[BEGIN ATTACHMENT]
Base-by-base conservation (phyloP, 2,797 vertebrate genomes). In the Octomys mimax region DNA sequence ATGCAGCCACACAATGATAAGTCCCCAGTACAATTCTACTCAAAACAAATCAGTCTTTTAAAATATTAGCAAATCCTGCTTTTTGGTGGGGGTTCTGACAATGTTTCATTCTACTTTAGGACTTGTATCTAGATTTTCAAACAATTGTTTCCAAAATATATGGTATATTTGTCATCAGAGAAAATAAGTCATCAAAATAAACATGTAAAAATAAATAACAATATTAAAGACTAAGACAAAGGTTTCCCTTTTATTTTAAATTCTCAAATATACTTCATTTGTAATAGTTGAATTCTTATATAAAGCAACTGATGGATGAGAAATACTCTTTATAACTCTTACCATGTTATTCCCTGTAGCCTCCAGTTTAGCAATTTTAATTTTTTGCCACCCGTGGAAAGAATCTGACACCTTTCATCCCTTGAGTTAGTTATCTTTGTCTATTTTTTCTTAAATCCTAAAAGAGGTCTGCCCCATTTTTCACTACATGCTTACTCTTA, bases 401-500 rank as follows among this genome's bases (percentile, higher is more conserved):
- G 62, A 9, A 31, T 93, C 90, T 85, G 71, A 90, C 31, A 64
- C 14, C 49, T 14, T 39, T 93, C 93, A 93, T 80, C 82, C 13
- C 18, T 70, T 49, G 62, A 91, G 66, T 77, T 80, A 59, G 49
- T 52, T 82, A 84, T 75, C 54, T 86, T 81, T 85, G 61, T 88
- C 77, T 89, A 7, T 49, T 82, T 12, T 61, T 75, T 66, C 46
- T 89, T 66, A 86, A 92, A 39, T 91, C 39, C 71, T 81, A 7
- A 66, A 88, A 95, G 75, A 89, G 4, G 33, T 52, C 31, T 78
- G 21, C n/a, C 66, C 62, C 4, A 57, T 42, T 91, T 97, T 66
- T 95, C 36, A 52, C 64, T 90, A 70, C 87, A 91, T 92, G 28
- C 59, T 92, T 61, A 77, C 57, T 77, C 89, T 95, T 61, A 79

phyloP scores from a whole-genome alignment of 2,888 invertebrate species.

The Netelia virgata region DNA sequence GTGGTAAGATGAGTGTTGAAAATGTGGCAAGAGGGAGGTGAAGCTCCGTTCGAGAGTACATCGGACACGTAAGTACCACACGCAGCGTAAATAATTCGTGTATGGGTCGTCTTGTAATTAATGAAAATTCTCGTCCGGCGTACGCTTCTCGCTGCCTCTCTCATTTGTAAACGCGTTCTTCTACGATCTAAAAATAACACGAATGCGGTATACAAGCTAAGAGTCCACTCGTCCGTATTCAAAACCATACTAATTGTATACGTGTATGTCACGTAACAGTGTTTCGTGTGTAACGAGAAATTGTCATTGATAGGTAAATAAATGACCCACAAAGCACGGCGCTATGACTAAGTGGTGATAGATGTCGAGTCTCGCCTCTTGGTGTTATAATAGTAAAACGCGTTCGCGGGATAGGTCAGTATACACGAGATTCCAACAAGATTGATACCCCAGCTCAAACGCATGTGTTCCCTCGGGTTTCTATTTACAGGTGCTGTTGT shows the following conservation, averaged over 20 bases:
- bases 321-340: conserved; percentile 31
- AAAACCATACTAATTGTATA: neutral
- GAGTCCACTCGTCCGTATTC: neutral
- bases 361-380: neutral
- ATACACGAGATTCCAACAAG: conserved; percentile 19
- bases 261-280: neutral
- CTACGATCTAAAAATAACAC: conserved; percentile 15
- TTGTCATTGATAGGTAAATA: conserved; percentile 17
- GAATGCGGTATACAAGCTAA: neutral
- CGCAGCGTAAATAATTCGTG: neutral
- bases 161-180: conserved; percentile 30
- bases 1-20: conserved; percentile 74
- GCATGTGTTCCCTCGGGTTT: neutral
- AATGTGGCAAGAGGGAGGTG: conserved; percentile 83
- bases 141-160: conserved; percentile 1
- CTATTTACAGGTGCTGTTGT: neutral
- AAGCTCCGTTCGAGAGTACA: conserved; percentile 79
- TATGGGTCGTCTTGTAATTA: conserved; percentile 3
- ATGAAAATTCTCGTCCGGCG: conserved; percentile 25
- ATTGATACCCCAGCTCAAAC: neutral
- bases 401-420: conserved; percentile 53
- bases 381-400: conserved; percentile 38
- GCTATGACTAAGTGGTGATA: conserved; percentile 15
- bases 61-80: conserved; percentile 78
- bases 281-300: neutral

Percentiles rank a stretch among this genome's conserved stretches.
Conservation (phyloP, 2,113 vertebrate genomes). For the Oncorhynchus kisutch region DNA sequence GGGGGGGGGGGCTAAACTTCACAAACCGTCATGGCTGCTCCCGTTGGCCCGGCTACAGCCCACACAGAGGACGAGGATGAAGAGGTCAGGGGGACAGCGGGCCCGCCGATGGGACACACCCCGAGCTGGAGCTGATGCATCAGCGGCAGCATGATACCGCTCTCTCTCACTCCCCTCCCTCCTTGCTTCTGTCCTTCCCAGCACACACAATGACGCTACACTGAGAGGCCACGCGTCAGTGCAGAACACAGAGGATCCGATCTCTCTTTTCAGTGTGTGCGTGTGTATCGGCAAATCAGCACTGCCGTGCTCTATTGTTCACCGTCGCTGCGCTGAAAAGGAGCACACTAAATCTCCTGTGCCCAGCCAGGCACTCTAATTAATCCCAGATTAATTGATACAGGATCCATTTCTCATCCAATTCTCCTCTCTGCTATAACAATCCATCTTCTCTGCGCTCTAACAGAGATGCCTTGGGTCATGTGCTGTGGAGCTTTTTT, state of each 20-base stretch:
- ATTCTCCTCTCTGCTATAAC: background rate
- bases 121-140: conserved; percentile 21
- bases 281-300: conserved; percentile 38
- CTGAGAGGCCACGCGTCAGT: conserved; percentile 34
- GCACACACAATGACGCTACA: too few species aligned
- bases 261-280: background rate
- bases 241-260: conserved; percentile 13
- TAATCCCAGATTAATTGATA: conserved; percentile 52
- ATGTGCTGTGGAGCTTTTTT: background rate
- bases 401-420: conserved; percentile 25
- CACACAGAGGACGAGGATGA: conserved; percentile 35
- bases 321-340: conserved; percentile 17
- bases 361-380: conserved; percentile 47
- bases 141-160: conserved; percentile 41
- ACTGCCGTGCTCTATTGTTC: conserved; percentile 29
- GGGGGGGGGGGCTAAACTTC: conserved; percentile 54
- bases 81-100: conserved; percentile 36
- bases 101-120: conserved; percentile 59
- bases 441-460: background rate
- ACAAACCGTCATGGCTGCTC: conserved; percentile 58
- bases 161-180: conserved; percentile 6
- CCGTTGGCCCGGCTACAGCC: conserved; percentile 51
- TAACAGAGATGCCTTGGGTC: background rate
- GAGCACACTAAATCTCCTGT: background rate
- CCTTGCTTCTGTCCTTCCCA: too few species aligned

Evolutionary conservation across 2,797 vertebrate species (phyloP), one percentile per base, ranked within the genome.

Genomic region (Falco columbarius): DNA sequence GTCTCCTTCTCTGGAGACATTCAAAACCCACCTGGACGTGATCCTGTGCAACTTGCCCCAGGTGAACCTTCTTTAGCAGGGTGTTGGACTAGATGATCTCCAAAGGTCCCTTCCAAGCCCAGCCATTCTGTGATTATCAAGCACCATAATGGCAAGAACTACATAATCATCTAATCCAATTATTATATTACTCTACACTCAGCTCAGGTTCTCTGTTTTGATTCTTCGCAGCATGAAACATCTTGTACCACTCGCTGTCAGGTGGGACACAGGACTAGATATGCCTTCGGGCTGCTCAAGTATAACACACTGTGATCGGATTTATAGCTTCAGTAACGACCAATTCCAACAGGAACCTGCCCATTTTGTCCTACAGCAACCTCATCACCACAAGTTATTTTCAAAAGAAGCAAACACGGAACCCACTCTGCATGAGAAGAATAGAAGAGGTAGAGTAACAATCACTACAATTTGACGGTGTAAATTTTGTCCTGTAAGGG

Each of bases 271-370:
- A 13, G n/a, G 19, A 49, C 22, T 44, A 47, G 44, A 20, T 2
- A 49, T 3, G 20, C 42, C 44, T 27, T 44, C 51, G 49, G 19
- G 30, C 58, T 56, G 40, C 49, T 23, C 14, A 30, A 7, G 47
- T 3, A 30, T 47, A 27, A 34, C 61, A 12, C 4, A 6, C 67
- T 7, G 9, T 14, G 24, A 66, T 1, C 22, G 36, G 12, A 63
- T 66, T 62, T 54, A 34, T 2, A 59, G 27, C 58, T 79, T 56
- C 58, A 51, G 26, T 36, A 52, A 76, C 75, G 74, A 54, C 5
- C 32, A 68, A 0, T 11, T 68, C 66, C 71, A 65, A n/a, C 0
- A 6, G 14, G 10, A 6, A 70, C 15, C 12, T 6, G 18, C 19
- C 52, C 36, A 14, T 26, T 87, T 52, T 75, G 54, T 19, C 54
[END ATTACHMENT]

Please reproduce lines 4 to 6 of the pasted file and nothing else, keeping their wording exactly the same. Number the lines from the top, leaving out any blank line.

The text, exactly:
- C 18, T 70, T 49, G 62, A 91, G 66, T 77, T 80, A 59, G 49
- T 52, T 82, A 84, T 75, C 54, T 86, T 81, T 85, G 61, T 88
- C 77, T 89, A 7, T 49, T 82, T 12, T 61, T 75, T 66, C 46